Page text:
TIME magazine wonders “Should Race be a Factor in Adoption?”
Should adoption agencies discriminate by race, or even by a person’s racial sensitivity? According to current U.S. law, no. Since 1996, it has been illegal to consider race when determining whether families are suitable to raise adopted children — the law was intended to increase adoptions of black children, who are disproportionately represented in the foster care system, by making it easier for whites to take them home. But a new study suggests that approach is short-sighted. “Color-blind” adoption, the report contends, allows some white parents — who may not be mentally ready or have the appropriate social tools to parent black children — to raise youngsters, who may, in turn, experience social and psychological problems later in life.
In an interview today with NPR “News & Notes,” Aaron Stigger discusses “Growing up black in a white family.”
In “Indian Boarding Schools: Cultural Assimilation and Destruction,” Winter Rabbit, a diarist on Daily Kos, explores the legacy of Indian Boarding Schools within the Native community.The diary includes links to essays, articles and videos that deftly illustrate the enduring pain afflicted on Native American families and children by the schools, government tools to force assimilation. The piece includes this searing interview with Joanne Tall (Lakota).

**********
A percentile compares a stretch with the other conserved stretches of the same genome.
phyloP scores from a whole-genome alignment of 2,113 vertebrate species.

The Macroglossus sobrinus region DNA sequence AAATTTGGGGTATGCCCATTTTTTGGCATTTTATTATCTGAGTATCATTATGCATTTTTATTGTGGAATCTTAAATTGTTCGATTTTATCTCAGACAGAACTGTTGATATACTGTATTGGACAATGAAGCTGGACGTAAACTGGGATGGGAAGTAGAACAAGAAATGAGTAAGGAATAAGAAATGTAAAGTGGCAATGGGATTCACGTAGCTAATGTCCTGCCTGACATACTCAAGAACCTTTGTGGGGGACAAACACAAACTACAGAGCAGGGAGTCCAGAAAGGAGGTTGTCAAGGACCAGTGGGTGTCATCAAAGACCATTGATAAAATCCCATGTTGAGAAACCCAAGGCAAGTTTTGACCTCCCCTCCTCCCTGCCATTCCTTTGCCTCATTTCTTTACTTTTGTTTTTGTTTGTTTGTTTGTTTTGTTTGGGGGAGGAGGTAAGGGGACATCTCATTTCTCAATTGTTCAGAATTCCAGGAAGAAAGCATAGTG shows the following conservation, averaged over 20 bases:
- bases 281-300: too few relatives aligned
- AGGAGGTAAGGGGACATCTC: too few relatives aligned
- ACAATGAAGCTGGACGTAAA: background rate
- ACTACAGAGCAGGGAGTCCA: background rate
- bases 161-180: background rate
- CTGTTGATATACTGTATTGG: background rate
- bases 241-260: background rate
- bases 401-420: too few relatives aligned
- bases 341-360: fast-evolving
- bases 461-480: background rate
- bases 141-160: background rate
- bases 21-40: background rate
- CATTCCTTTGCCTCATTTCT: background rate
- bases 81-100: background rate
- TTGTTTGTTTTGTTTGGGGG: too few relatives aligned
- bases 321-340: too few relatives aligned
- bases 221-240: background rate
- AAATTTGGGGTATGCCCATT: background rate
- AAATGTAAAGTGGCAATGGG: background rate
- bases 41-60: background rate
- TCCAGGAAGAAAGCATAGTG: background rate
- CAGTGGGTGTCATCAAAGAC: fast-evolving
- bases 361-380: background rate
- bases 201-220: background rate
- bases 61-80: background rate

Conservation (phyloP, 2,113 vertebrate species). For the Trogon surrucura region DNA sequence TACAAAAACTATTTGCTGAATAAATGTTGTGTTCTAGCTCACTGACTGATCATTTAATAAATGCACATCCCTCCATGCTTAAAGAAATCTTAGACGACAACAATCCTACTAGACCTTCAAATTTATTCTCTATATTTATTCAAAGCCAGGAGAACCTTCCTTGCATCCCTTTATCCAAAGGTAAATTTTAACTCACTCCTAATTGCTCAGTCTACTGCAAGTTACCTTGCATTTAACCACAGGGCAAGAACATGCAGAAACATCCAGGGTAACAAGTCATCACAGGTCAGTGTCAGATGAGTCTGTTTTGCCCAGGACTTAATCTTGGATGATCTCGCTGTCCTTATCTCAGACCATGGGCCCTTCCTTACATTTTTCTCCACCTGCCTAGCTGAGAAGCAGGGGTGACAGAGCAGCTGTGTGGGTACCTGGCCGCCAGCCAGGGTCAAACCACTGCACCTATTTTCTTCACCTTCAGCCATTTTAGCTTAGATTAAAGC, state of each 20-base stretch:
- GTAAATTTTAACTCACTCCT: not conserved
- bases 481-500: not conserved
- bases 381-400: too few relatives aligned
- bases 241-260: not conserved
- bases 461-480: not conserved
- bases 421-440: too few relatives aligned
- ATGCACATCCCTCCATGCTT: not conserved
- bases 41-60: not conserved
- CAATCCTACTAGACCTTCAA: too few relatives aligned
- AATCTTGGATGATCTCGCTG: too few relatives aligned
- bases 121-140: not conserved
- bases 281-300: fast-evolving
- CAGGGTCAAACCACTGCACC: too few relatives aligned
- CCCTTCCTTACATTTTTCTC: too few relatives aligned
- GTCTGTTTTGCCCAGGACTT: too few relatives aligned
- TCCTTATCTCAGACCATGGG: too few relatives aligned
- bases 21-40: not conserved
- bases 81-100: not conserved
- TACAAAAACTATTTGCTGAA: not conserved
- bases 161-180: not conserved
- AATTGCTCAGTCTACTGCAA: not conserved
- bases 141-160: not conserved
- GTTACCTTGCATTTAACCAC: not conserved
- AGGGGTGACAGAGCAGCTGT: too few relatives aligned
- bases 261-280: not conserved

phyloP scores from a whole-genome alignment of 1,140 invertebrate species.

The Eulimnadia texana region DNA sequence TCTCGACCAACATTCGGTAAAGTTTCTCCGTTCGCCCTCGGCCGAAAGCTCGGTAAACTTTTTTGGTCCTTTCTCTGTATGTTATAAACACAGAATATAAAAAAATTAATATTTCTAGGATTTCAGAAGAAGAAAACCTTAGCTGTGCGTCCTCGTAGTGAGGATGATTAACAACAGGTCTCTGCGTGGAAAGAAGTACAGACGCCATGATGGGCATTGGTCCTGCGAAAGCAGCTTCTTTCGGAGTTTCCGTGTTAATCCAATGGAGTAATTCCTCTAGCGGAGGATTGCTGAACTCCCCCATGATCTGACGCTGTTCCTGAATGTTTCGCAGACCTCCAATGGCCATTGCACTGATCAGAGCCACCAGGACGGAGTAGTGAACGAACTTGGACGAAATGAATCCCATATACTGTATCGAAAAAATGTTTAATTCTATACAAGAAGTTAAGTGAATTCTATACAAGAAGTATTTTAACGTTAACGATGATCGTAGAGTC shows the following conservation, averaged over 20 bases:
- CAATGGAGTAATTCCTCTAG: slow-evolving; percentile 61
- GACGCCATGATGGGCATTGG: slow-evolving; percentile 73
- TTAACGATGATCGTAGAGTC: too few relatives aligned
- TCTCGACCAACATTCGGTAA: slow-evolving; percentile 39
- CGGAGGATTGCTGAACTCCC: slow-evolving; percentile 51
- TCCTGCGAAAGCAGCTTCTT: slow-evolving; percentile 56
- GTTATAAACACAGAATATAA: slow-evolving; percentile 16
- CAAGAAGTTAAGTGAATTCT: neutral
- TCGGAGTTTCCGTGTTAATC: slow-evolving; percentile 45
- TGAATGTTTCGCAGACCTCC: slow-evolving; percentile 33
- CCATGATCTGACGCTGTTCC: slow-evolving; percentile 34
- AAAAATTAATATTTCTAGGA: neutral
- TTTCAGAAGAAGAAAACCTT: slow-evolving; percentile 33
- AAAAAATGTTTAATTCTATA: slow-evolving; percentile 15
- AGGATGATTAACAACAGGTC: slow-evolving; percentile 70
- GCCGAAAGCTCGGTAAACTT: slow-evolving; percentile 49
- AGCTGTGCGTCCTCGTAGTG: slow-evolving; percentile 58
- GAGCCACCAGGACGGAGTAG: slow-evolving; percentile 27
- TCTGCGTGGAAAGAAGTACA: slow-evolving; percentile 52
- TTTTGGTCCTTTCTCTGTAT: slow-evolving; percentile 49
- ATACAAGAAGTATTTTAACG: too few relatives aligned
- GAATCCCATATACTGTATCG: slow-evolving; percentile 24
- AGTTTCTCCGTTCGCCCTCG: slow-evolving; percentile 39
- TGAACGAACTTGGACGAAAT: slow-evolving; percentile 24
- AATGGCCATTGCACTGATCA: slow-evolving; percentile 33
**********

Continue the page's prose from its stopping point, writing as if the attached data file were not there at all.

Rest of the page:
Diverse magazine reports that “Latinas, Black Girls Respect, Defer to Moms Most.”
Latinas and African American girls defer to their mothers more than non-Hispanic white girls do, according to a University of Florida study.
“Within African-American and Latino families, children follow a cultural tradition that places a high value on respecting, obeying and learning from elders, and in our study they did indeed show more respect for parental authority,” said Julia Graber, a UF psychology professor.
When African-American and Latina girls do act up, said Graber, their mothers consider the arguments to be more intense than those reported by white mothers who clash with their daughters. The study was published in the February issue of the Journal of Family Psychology and reported recently by the university.
Graber said Hispanic and Black mothers, who value strong family connections, family loyalty and extended family/social support networks, seemed to be much more upset if daughters fell short of cultural, good girl expectations.
“It may be just the kind of issue that pushes their buttons more, thinking of their daughter as no longer being the good, respectful daughter,” she said.
Hmmm…I’m tempted, like Gina at What About Our Daughters, to call BS on this one.